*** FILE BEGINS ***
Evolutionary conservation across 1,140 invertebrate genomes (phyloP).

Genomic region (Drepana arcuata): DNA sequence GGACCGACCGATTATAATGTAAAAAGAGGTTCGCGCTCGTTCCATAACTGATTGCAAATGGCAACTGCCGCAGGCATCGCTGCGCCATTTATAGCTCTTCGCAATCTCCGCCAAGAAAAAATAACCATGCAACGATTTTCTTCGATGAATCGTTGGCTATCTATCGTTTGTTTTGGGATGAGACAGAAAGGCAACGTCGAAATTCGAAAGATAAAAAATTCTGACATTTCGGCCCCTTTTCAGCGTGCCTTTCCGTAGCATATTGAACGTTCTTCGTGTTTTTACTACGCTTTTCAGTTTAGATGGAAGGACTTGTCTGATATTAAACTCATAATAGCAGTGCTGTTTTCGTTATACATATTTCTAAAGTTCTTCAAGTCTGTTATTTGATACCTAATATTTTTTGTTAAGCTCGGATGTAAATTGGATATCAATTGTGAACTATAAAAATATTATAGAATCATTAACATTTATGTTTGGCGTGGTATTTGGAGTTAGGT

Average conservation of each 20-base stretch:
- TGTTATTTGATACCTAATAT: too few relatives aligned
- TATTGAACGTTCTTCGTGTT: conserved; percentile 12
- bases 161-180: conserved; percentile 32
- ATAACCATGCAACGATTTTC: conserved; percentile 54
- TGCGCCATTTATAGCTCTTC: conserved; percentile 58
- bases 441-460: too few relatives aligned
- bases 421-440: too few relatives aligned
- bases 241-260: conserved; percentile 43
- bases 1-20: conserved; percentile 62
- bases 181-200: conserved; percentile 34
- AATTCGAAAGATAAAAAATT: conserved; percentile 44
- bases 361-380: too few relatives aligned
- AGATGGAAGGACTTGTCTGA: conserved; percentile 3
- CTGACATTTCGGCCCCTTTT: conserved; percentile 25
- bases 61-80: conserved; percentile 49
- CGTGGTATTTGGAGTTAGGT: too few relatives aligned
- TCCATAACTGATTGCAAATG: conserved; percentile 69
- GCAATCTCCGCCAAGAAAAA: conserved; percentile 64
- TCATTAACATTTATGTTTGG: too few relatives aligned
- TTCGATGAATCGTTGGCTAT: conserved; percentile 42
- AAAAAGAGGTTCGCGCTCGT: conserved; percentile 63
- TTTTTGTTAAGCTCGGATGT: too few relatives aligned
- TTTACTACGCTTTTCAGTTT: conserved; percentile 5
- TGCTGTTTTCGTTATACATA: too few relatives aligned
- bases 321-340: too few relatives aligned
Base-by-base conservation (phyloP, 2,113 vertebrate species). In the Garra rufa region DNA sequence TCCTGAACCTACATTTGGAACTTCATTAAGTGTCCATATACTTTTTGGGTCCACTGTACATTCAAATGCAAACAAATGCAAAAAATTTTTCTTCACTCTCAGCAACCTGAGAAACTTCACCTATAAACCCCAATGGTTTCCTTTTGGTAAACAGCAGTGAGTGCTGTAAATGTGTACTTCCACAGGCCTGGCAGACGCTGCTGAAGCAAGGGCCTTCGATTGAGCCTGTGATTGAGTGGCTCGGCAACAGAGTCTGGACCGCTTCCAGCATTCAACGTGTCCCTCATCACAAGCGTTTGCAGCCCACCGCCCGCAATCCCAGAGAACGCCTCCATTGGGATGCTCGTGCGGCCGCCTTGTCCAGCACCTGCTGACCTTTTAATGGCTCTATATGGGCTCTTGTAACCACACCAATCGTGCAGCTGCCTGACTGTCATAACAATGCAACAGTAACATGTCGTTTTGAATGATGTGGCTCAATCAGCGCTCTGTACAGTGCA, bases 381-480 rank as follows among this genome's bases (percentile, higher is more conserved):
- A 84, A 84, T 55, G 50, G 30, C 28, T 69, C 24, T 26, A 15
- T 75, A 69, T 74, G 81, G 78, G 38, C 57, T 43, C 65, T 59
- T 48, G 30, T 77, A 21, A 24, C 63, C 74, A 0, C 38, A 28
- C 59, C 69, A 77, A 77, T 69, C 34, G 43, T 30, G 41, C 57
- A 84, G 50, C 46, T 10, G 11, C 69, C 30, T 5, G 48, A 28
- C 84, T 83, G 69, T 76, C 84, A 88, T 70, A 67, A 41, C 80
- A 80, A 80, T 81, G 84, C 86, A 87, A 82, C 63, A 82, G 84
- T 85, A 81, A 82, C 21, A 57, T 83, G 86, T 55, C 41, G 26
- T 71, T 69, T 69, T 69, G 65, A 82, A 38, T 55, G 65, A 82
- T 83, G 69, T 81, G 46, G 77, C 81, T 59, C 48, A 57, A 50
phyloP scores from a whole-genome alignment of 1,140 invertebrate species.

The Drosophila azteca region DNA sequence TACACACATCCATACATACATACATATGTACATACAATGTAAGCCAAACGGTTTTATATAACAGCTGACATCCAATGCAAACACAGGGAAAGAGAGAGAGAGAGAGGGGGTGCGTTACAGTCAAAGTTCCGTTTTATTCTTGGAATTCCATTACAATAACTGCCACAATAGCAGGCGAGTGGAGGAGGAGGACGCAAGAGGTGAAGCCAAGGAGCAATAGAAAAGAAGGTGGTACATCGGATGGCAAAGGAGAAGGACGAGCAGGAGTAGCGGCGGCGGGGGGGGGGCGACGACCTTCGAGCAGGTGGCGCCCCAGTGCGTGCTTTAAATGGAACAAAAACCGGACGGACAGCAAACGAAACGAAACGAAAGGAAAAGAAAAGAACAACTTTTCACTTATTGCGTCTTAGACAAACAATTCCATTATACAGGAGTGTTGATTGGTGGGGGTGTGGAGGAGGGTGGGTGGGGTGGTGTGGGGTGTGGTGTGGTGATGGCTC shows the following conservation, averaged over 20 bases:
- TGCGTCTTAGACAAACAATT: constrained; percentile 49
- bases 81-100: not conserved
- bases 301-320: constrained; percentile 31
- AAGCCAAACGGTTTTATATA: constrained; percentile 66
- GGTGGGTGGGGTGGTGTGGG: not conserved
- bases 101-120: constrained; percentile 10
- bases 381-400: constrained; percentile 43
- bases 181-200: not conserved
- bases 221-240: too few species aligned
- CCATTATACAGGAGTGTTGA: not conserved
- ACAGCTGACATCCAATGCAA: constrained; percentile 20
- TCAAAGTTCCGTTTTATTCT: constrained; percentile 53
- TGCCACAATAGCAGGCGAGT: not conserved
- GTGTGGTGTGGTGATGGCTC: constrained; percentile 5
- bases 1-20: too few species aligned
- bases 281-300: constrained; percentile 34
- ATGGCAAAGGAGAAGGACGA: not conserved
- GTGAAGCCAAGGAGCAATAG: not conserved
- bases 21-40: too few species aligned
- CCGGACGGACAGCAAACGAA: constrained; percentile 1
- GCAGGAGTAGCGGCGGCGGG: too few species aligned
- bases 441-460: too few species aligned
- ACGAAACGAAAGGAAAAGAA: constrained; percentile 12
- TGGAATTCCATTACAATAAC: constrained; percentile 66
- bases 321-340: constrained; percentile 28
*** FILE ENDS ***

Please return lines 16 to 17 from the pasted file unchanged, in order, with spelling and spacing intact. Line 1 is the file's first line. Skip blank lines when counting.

- AGATGGAAGGACTTGTCTGA: conserved; percentile 3
- CTGACATTTCGGCCCCTTTT: conserved; percentile 25